How to Transplant Carpetgrass
Native to the warm climates in North, South and Central America, carpetgrass (Axonopus fissifolius) is a low-maintenance perennial grass species often found in fields and along roadsides.
While this turfgrass can be grown from seed, it also spreads by stolons. Carpetgrass is hardy in U.S. Department of Agriculture plant hardiness zones 7 to 10.
Characteristics of Carpetgrass
Like zoysiagrass, Bermuda grass and St. Augustine grass, carpetgrass is a warm-season grass. It has a medium green color and grows very slowly. Carpetgrass has broader leaf blades than the similar-looking centipedegrass.
Carpetgrass performs best in places where daytime temperatures remain between 60 and 90°F. This type of grass spreads by horizontal stems known as stolons, or runners.
Unlike other grass types, carpetgrass can be grown from seed. However, carpetgrass seed is not widely available commercially.
When planting carpetgrass, keep in mind that this species can grow in full sun, but it will also fare well in moist, shady areas with low fertility and acidic soil pH. It can grow in clay or sandy soils, but it is not drought tolerant.
Most types of carpetgrass do not handle foot traffic or salt spray well.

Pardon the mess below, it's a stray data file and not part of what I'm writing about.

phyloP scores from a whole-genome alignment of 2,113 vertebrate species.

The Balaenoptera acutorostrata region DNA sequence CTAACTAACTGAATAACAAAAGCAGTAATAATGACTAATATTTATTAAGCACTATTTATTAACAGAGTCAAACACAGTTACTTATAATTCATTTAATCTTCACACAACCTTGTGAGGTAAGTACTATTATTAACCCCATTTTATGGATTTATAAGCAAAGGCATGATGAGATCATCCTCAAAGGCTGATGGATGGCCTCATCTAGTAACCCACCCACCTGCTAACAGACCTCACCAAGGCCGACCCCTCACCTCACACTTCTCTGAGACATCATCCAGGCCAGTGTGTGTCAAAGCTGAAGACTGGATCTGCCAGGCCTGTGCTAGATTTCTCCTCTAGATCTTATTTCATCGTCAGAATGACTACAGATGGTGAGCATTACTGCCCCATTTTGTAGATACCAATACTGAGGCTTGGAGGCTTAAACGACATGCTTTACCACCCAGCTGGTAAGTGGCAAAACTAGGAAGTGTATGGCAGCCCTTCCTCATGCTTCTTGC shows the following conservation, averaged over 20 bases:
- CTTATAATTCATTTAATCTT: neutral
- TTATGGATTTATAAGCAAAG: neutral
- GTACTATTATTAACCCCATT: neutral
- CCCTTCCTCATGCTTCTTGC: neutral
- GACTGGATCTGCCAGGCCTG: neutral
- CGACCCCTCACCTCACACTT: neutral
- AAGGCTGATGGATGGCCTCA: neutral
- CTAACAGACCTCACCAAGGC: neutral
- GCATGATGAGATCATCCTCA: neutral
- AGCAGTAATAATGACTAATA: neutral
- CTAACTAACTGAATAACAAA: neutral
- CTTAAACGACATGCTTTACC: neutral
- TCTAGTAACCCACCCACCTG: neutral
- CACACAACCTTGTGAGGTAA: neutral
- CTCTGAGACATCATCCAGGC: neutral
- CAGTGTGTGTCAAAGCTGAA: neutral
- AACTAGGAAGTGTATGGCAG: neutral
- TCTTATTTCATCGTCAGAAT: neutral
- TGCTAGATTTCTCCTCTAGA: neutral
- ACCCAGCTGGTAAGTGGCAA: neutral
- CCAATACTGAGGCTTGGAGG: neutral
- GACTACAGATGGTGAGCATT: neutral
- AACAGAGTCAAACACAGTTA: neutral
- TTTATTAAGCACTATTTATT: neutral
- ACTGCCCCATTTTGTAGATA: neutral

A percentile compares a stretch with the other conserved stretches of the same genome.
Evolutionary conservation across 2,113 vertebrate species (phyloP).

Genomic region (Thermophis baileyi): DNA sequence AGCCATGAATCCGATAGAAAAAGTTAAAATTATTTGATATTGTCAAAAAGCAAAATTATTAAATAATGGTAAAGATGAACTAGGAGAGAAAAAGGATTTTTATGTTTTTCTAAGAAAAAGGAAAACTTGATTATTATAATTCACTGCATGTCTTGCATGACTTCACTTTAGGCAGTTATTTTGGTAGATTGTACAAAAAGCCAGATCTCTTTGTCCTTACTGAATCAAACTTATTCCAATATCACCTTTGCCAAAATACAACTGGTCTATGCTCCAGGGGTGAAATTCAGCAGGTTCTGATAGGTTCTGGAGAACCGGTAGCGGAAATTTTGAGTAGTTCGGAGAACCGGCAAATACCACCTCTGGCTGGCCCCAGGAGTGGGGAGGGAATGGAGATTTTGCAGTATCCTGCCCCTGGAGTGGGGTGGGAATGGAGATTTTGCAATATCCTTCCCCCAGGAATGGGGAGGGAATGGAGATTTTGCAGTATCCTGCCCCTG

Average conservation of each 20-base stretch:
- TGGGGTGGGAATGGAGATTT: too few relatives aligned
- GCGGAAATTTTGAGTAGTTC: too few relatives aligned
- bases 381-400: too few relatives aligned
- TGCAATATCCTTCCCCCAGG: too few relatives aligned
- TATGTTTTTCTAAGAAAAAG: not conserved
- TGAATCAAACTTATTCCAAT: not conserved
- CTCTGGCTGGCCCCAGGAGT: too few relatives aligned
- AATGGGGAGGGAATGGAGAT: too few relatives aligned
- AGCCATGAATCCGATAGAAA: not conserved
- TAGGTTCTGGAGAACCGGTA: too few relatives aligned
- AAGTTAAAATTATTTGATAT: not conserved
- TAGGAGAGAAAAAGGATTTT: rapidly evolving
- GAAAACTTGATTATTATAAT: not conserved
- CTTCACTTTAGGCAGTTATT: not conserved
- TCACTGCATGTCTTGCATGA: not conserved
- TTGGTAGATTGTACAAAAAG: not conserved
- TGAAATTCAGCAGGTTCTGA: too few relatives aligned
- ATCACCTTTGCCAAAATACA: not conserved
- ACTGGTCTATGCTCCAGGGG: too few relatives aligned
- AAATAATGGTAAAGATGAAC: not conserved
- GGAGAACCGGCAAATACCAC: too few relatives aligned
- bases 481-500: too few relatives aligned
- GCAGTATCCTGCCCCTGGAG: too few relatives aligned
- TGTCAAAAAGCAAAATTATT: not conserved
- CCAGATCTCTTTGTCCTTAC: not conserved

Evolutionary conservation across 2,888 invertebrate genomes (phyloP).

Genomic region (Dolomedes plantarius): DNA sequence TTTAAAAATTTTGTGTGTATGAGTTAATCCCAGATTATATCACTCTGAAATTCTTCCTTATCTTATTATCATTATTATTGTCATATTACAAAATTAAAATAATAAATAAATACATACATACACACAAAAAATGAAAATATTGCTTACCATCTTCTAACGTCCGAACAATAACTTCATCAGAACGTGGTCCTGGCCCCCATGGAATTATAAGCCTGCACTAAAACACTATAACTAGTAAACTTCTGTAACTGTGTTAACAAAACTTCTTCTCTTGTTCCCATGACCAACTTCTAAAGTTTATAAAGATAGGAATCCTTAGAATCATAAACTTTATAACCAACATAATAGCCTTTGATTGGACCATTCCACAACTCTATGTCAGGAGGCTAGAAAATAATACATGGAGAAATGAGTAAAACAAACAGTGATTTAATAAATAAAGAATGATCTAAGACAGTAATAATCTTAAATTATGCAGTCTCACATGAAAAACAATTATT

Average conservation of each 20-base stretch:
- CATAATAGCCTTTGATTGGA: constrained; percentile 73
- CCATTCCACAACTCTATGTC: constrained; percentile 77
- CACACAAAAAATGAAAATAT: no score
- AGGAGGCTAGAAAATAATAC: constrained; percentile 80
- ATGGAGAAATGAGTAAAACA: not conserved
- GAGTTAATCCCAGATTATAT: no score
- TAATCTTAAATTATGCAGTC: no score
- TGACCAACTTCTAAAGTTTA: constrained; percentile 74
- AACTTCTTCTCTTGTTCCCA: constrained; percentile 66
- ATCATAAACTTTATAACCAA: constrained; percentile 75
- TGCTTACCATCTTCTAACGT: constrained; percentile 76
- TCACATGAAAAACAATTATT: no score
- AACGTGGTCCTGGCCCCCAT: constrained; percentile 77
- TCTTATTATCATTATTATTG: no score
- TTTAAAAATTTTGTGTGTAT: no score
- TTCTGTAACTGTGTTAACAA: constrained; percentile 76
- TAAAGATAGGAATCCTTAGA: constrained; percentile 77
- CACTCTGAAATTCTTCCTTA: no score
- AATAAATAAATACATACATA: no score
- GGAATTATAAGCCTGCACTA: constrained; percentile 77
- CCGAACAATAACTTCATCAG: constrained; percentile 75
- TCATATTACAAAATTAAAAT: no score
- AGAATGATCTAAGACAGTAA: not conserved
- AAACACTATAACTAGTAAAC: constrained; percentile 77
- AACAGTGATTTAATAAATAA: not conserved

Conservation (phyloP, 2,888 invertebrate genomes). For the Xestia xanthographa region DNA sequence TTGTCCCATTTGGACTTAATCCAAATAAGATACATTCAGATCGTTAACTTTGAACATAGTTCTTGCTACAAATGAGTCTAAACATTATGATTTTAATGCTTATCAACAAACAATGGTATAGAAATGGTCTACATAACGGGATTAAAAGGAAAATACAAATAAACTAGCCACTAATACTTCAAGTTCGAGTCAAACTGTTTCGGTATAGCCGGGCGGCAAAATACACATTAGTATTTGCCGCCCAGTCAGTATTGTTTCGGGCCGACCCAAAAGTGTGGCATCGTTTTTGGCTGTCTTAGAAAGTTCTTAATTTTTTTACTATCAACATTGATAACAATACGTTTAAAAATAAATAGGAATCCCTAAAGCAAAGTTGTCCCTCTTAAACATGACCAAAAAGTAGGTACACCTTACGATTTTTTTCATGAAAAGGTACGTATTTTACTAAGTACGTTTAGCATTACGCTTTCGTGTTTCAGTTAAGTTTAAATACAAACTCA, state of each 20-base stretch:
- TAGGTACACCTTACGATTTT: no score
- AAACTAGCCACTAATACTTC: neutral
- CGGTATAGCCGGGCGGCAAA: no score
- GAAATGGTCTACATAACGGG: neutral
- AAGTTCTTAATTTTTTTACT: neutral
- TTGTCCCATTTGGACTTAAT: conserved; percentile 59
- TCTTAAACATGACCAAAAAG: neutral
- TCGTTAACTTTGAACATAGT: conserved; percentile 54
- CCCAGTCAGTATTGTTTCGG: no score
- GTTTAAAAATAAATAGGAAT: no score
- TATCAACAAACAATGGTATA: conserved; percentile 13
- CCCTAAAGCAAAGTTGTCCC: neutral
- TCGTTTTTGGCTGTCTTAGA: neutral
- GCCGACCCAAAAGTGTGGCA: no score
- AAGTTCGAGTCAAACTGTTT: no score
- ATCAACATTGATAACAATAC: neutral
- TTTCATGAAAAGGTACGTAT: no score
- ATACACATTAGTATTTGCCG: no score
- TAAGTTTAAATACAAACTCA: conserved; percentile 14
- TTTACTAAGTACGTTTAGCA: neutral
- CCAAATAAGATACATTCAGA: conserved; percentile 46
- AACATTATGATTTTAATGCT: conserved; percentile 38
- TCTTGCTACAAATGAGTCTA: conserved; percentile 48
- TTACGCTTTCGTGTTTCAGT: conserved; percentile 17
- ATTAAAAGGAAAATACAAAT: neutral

How to Transplant Carpetgrass
Carpetgrass can be transplanted using a method known as sprigging, which involves placing individual grass stems into small holes in the ground several inches apart at a depth of about 2 inches. Each stem should have several nodes from which roots can grow. When you transplant grass, part of the stem should be exposed above the soil line.
As a general rule, the closer these individual stems, the faster the lawn will grow. Because of how much time and effort this process requires, it is usually reserved for small spaces.
You can start a carpetgrass lawn by transplanting individual stems, a process called sprigging.
Carpetgrass Lawn Care
After the sprigging process is complete, it is important to water the grass transplants. It will be necessary to water the sprigs lightly once or twice a day for several weeks until the roots become established. Otherwise, the sprigs, which are planted shallowly, are at risk of drying out.
Newly transplanted carpetgrass stems need daily watering until the roots become established.
One of the advantages of carpetgrass is that it requires little fertilization; a pound of nitrogen per 1,000 square feet of lawn space applied once a year is usually enough. Carpetgrass does require some mowing, however, to a height of about 2 inches.
- Do not fertilize your new lawn for at least one month after transplanting to avoid burning the roots.
- Your new lawn will soon crowd out most other grasses and vegetation.
- Do not mow the newly transplanted carpet grass for 21 days.
Since beginning her career as a professional journalist in 2007, Nathalie Alonso has covered a myriad of topics, including arts, culture and travel, for newspapers and magazines in New York City. She holds a B.A. in American Studies from Columbia University and lives in Queens with her two cats.